By Judy Benson
Learning marine biology, physics, chemistry and other sciences may have started in the classroom for these five teenagers, but their recent opportunities to showcase what they know in a regional then a national competition gave them a whole new level of enthusiasm for the world of oceanography.
“This experience allowed me to take what we know to a higher degree, and to really get engrossed in the subject,” said Alex Matthews, 17, a junior at the Science and Technology Magnet High School of Southeastern Connecticut. “I’m very, very proud of what we’ve done.”
Their experience also illustrates one of the many ways students are learning about the environment and enhancing their environmental literacy, which is being highlighted during the National Environmental Education Foundation’s National Environmental Education Week celebration April 22 to 26.
Matthews captained the team of classmates Derek Raymond, Christopher Bowens, Michael Reilly and Aidan Desjardins who placed first in the Quahog Bowl ocean science competition at UConn Avery Point on Feb. 4, defeating 15 other teams from Connecticut and Rhode Island. It was the first time a team from the New London magnet school won the regional competition, now in its 22nd year and one of 24 such contests nationwide that are part of the National Ocean Sciences Bowl.
The team had just a little over a month to savor its regional victory and prepare for the next phase – the nationals in Washington, D.C. With Reilly unable to attend, the team of Matthews, Raymond, Bowens and Desjardins headed to the nation’s capital with their coach Charles Mulligan in mid-April for a long weekend. There, they not only participated in the quiz-show style contest, but also took a field trip to the National Oceanic and Atmospheric Administration’s Center for Weather and Climate Prediction and the Capitol building and spent time with fellow competitors.
“I met people from all over the country – Hawaii, Alaska, Arkansas,” said Raymond, also a junior. “It was a lot of fun and we learned a whole lot about the world ocean – the good stuff, the bad stuff, the problems. I’m a sailor and I’ve always been interested in the ocean, but this has just enhanced it.”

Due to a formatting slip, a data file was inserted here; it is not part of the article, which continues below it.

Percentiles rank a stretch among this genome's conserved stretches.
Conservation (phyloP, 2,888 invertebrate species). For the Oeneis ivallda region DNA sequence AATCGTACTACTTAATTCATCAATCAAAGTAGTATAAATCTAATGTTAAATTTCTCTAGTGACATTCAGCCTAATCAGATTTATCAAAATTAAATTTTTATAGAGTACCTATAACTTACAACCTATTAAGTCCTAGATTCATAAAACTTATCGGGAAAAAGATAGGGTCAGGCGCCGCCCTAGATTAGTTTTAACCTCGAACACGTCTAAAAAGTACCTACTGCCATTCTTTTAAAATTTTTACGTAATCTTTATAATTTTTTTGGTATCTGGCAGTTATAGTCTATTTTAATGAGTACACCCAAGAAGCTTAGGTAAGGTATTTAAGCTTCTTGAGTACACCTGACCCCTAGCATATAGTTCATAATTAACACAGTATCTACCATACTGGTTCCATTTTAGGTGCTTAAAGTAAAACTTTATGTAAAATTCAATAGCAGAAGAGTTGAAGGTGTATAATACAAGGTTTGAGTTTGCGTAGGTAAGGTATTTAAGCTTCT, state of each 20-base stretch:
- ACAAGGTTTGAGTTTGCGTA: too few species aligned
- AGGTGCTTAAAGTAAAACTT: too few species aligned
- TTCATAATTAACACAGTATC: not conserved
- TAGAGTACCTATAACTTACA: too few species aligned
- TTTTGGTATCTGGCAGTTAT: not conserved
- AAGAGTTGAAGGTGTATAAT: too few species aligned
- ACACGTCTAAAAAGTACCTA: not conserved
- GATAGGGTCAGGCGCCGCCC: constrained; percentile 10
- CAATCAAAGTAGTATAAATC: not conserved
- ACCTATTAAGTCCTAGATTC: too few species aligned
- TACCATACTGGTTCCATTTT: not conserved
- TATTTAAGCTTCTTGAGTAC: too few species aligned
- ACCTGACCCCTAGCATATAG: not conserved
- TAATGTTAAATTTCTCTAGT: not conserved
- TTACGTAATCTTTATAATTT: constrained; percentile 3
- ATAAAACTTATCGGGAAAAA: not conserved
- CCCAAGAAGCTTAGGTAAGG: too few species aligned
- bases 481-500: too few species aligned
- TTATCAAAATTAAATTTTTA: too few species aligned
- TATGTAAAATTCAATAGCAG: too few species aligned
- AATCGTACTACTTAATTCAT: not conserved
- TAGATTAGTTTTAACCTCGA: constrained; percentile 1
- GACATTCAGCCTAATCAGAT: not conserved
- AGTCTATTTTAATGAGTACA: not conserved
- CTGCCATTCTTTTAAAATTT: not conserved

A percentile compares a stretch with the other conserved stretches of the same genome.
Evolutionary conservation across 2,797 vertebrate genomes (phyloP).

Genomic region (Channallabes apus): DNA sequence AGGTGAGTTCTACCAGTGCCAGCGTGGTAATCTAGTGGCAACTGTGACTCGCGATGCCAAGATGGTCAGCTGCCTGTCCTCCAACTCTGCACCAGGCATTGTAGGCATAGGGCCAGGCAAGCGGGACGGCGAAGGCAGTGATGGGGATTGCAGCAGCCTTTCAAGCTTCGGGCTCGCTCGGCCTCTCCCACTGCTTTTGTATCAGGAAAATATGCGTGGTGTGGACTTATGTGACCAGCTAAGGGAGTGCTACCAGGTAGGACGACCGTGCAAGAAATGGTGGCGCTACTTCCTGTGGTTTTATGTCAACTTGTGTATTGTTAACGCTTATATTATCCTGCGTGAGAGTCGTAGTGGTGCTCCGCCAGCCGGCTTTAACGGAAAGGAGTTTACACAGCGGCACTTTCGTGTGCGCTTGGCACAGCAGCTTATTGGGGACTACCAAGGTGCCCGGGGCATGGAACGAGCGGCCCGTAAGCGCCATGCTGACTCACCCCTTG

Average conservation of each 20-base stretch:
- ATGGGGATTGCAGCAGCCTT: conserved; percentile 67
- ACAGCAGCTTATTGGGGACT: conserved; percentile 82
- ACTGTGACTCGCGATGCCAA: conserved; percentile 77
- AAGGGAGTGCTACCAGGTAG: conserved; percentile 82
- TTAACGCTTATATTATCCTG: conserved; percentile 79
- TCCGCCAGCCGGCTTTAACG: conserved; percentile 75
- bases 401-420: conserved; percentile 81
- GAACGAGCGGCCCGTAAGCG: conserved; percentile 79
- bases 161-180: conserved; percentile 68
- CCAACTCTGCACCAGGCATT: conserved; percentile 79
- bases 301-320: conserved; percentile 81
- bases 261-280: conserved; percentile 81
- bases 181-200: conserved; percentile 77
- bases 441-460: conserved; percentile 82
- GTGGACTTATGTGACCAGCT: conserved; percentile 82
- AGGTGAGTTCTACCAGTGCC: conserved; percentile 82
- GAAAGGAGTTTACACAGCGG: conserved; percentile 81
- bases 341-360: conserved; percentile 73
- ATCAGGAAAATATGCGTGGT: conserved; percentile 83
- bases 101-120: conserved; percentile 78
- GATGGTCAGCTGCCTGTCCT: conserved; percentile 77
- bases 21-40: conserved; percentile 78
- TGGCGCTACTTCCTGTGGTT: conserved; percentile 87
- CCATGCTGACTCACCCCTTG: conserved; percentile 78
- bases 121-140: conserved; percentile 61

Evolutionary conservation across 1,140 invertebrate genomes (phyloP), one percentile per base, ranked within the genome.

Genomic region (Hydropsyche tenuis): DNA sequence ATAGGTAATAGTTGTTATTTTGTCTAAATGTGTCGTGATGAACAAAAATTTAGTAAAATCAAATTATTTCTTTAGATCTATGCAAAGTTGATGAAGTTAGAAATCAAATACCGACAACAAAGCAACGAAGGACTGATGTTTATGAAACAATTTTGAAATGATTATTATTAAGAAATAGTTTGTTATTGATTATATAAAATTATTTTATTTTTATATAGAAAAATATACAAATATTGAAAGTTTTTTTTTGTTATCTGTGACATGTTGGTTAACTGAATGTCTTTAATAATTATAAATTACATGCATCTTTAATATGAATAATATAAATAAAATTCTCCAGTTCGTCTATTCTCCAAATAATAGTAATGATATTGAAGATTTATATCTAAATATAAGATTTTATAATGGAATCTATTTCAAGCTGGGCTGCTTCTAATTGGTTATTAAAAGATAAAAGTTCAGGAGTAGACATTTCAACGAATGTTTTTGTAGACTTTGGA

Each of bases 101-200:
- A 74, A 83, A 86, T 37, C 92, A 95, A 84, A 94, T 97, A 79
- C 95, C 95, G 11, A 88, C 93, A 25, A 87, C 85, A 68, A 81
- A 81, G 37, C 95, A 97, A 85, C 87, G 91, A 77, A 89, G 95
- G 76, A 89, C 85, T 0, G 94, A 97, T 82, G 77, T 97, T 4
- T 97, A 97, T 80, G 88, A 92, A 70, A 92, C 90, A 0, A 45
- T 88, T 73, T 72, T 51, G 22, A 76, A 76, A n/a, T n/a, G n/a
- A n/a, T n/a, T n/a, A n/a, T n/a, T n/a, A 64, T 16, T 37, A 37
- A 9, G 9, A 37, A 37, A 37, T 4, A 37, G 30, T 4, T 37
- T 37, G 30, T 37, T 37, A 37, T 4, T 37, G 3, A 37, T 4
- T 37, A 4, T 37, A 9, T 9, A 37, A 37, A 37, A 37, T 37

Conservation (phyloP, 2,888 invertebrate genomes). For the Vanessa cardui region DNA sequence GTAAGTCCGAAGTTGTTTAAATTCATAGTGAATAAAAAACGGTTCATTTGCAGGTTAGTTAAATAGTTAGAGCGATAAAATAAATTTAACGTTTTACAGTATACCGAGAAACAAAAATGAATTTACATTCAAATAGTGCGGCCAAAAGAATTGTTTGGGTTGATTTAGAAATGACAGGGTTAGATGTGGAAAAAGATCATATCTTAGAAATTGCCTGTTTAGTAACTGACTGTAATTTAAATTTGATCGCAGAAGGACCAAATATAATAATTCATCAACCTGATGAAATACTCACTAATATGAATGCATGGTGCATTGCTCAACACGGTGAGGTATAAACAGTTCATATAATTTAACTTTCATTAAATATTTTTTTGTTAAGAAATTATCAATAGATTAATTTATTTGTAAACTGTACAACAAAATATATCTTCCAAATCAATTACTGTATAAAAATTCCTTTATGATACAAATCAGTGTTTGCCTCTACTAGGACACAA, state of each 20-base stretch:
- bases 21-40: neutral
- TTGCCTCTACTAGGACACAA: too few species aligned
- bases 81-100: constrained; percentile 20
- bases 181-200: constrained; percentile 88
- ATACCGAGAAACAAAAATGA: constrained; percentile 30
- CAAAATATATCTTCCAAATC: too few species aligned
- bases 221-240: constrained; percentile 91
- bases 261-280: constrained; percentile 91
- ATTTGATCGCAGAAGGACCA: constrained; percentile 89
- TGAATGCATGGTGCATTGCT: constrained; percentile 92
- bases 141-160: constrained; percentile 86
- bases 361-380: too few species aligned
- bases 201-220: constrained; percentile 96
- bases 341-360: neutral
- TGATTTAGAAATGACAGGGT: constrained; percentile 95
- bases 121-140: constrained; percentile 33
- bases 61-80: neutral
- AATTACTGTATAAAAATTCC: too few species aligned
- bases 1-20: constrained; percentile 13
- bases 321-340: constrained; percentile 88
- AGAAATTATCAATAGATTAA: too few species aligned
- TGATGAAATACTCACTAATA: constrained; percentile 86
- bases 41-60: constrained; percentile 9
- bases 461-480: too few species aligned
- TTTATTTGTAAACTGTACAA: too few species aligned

The team placed eighth out of the 24 teams at the national contest, a laudable showing for a first-time winner of a regional competition and validation of all the time they spent preparing in after-school meetings and on their own.
The competition tests students on timed multiple choice and longer critical-thinking questions about cross-disciplinary ocean sciences topics. These range from environmental issues and conditions of marine habitats to the technology used to observe the ocean and how ocean observation serves the needs of society.
Diana Payne, education coordinator at Connecticut Sea Grant, is the regional coordinator of the Quahog Bowl and accompanied the team to the national contest.
“These guys wanted to be there from the beginning,” she said. “They were so excited to go and so interested in it. That makes a big difference. This experience really broadened their horizons, and they really made the best of it.”
Coach Mulligan said he believes the main value of the contest is in giving students the chance to apply what they’ve learned outside the classroom and building their self-confidence. It also provides opportunities to meet experts in the marine sciences who serve as judges and volunteers in the competition. He is most proud of the resilience the team showed in the national contest, when they came from 14th place in the first round of double elimination to upset the third-ranked team to finish eighth.
Matthews said that was the most exciting moment of their time in Washington.
“It was incredible,” he said. “It felt really unique and cool.”
Although two of the five team members will be graduating in June, the other three are juniors and plan to compete again next year.
Judy Benson is the communications coordinator at Connecticut Sea Grant.